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Study your aleph-bet, because then you'll be able to do anything!

01/27/2021 11:39:36 AM


Ellen Gersh and Julia Gross Alexander

Hebrew is the ancient language of the Jewish people, but by the time of the Talmud, it was no longer the common language of the people. When the Torah was written down, and when the prayer service was shaped, most people spoke Aramaic. Perhaps you, like our B-mitzvah students, will be reassured to consider that most people through Jewish history have had to wrestle with an unfamiliar language in order to understand Torah and prayers!

Do you have an interest in Jewish musical traditions and practices?  Would you like to deepen your connection to Torah? A set of symbols, called trope, above and below a Hebrew text indicates how to pronounce its words. The beauty of the melody embellishes the story.  The practice goes back to the time of Ezra. When the Jewish people returned from their Babylonian exile, following the destruction of the first Temple (about 510 B.C.E.), Ezra would go to the market on Mondays and Thursdays and read from the Torah. Ezra stood in the marketplace surrounded by squawking chickens, braying animals, and unruly children, and competed with the sounds of life. Exaggerating the highs, lows, and cadences of normal speech, Ezra projected the holy texts in a style caught somewhere between speaking and full-blown singing.

Cantor Ellen is offering a Torah trope class for adults. During each session, we will be learning a phrase of trope. We will take those musical phrases and put them to the words of Torah. We will take a look at the portion of the week and have a bit of learning before beginning the trope study. I am proud of our B-Mitzvah kids, who, in just a short time, can put the trope notes to any of the sentences of the Torah. They are excited to learn and proud, as am I, of their accomplishments. Knowledge of the Aleph Bet is required.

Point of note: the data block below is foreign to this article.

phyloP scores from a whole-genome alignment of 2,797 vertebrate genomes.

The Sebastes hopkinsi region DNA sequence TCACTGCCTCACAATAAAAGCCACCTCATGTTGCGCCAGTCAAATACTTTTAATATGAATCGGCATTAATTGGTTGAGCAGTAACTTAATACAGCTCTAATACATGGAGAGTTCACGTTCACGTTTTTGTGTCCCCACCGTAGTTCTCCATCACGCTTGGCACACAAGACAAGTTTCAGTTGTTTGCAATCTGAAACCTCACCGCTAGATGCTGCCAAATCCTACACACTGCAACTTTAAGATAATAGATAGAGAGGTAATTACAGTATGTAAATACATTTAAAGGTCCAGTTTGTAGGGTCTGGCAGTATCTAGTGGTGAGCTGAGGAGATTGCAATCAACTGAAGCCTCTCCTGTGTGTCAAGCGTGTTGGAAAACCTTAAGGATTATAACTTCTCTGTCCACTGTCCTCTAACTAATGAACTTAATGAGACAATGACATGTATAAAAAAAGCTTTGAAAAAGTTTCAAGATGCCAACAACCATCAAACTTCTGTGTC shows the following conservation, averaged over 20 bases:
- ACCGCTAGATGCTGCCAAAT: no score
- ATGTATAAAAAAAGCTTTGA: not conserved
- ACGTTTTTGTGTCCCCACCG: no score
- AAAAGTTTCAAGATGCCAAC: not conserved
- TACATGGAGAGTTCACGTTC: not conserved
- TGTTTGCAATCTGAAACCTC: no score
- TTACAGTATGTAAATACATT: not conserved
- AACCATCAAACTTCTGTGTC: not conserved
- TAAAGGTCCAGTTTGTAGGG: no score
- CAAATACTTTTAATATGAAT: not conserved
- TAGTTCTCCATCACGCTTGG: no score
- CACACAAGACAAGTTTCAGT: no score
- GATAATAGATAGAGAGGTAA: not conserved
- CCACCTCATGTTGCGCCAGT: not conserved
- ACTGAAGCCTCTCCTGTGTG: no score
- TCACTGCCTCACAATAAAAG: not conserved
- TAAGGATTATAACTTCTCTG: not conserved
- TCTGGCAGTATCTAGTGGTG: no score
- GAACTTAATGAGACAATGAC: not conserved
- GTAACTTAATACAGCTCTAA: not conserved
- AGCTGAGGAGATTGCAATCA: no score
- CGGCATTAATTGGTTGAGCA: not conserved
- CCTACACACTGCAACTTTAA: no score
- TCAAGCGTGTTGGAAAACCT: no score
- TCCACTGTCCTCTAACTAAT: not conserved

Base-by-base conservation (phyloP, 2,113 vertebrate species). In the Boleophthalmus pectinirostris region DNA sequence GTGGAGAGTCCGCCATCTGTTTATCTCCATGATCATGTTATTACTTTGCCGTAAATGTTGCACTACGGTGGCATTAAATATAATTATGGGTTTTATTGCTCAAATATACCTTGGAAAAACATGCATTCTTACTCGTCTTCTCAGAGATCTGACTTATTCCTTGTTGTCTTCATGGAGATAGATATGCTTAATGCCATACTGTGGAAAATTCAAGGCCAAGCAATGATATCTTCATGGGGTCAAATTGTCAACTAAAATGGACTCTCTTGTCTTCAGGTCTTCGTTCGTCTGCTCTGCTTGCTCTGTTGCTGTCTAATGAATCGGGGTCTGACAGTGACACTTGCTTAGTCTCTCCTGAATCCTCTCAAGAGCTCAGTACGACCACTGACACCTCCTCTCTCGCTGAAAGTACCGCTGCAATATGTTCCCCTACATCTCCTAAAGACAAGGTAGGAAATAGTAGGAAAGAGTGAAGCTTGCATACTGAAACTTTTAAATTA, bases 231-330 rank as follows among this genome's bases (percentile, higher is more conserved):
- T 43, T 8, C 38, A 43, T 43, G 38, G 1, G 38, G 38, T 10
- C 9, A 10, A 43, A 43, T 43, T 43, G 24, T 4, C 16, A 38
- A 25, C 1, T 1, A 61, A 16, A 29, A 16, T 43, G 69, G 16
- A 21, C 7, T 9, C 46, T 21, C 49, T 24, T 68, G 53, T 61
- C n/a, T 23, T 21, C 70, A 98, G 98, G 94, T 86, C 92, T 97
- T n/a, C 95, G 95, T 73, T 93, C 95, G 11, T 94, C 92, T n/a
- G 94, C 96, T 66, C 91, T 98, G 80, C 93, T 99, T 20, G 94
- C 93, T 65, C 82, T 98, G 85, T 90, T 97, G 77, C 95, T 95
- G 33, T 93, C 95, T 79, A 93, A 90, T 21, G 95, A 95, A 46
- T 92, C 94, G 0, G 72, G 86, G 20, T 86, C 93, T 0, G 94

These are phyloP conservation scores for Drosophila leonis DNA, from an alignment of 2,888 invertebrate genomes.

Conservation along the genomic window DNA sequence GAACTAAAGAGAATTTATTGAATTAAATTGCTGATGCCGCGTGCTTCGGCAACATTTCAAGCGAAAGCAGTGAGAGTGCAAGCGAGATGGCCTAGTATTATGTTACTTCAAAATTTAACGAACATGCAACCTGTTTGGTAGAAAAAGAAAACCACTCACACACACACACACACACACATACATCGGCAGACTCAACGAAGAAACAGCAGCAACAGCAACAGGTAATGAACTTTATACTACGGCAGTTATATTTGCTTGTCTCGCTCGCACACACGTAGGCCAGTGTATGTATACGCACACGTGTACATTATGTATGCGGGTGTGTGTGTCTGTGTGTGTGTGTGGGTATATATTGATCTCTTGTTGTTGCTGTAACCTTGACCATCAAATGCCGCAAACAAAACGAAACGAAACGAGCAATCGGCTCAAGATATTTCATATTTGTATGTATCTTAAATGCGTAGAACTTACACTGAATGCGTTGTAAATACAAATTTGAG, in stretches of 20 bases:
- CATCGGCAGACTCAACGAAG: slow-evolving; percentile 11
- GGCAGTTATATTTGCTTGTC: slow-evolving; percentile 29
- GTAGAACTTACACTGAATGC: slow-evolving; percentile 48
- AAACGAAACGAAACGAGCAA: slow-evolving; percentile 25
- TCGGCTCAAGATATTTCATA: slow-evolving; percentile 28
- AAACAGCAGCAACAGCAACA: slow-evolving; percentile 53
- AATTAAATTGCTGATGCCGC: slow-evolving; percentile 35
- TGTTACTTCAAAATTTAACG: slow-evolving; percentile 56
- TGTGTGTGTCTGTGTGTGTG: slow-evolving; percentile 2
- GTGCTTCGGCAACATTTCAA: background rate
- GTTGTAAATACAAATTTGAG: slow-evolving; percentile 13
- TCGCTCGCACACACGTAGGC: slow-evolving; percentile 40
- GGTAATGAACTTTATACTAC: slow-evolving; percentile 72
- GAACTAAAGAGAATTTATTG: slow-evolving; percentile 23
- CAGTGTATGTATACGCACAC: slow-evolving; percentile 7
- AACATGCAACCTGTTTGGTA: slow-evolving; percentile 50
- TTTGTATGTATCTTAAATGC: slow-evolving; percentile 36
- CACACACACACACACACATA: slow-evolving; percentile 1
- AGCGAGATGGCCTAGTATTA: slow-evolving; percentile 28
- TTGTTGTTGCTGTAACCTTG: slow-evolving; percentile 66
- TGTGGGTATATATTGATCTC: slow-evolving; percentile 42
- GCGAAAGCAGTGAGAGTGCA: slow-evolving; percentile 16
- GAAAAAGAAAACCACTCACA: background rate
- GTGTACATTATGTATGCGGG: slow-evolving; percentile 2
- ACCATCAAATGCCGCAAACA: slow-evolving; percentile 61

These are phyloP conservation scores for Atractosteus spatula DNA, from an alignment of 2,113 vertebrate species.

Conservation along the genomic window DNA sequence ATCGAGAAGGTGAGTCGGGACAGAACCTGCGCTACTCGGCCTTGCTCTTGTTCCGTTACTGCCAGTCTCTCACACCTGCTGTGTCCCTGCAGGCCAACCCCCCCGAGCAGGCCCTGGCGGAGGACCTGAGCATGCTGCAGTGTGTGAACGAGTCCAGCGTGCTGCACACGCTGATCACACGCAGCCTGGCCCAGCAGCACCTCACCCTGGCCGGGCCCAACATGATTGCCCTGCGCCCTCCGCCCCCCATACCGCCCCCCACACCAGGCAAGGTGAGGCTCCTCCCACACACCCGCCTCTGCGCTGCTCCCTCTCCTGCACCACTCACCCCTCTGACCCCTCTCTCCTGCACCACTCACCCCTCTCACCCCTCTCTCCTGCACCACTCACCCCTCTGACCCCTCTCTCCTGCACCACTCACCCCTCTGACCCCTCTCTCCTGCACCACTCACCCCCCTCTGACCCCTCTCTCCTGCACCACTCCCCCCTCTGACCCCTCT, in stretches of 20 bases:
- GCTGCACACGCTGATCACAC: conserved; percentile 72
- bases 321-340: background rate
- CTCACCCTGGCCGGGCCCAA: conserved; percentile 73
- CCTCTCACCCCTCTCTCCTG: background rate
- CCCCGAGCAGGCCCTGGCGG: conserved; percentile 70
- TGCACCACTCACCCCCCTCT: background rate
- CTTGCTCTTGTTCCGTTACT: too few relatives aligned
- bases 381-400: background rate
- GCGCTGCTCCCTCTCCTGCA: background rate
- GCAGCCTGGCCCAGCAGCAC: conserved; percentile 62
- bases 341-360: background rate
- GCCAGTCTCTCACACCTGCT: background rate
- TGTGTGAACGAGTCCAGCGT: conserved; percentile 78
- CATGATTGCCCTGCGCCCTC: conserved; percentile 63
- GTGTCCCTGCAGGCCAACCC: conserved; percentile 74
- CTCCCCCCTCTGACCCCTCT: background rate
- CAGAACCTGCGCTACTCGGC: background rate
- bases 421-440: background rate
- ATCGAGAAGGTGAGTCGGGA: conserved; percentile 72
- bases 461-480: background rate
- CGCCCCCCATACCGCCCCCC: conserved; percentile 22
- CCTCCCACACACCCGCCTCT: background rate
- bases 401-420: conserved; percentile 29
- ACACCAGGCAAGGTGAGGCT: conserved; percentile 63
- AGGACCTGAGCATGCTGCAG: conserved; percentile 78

If this sounds interesting to you, join Cantor Ellen on Thursday evenings, beginning February 11th from 7:00-8:00 p.m. on zoom.  You can register here.

If you would like to participate in the class, but don’t feel confident in your knowledge of the aleph-bet, Cantor Ellen and Education Director Julia Gross Alexander can help you! Be in touch with us to schedule a few refresher sessions!

Are you feeling intimidated by the idea of reading Hebrew? Perhaps you’ll be inspired by this interview with one of our Masa students. Asha Marcus chose to learn to decode written Hebrew by tackling a passage of Talmud. Each week, we reviewed the aleph-bet and then got to work. Talmud does not have vowel markers on the letters, so it was particularly challenging. 

We approached the text by examining each word to figure out the possible three-letter root, looking up the root, and using what we knew about Hebrew to determine what the passage meant. Asha demonstrated incredible patience and persistence! It took us about three months, meeting once a week, to get through the twenty-seven words of the passage. You can view Asha’s translation of the text on Sefaria.

Here is a short interview with Asha about her experience learning Talmud, and her advice for adults who are interested in learning to read in Hebrew.

How much Hebrew did you know when we began? Basically none. I had learned a little bit. I knew the vowels, but I didn’t know any of the meanings of the words, or how to read it out loud. I learned the sounds of my letters a lot more than just knowing the aleph-bet [as we studied Talmud together].

What made you choose to study Talmud? I knew a little bit about the Talmud. I knew that it sounds like there are all these people from different times having a conversation with each other, which sounds really cool in my opinion. I thought it would be cool to study and hear.

How did it feel to study Talmud? It felt really cool, because it made me realize that you just need to know your letters and your vowels, and you can really read anything if you set your mind to it!

Should adults study Talmud? Definitely! I think it would be helpful to study Talmud if you’re an adult, or if you’re a child, too, because it does some pretty cool stuff in there.

Do you have one piece of advice about learning Talmud to share with our community? Just really try to study your aleph-bet, memorize it, anything you can do aleph-bet wise, because then you’ll be able to do anything!

If you have any questions, please contact Cantor Ellen at or Julia at 

We are excited to study with you!

Ellen and Julia

Sun, May 26 2024 18 Iyyar 5784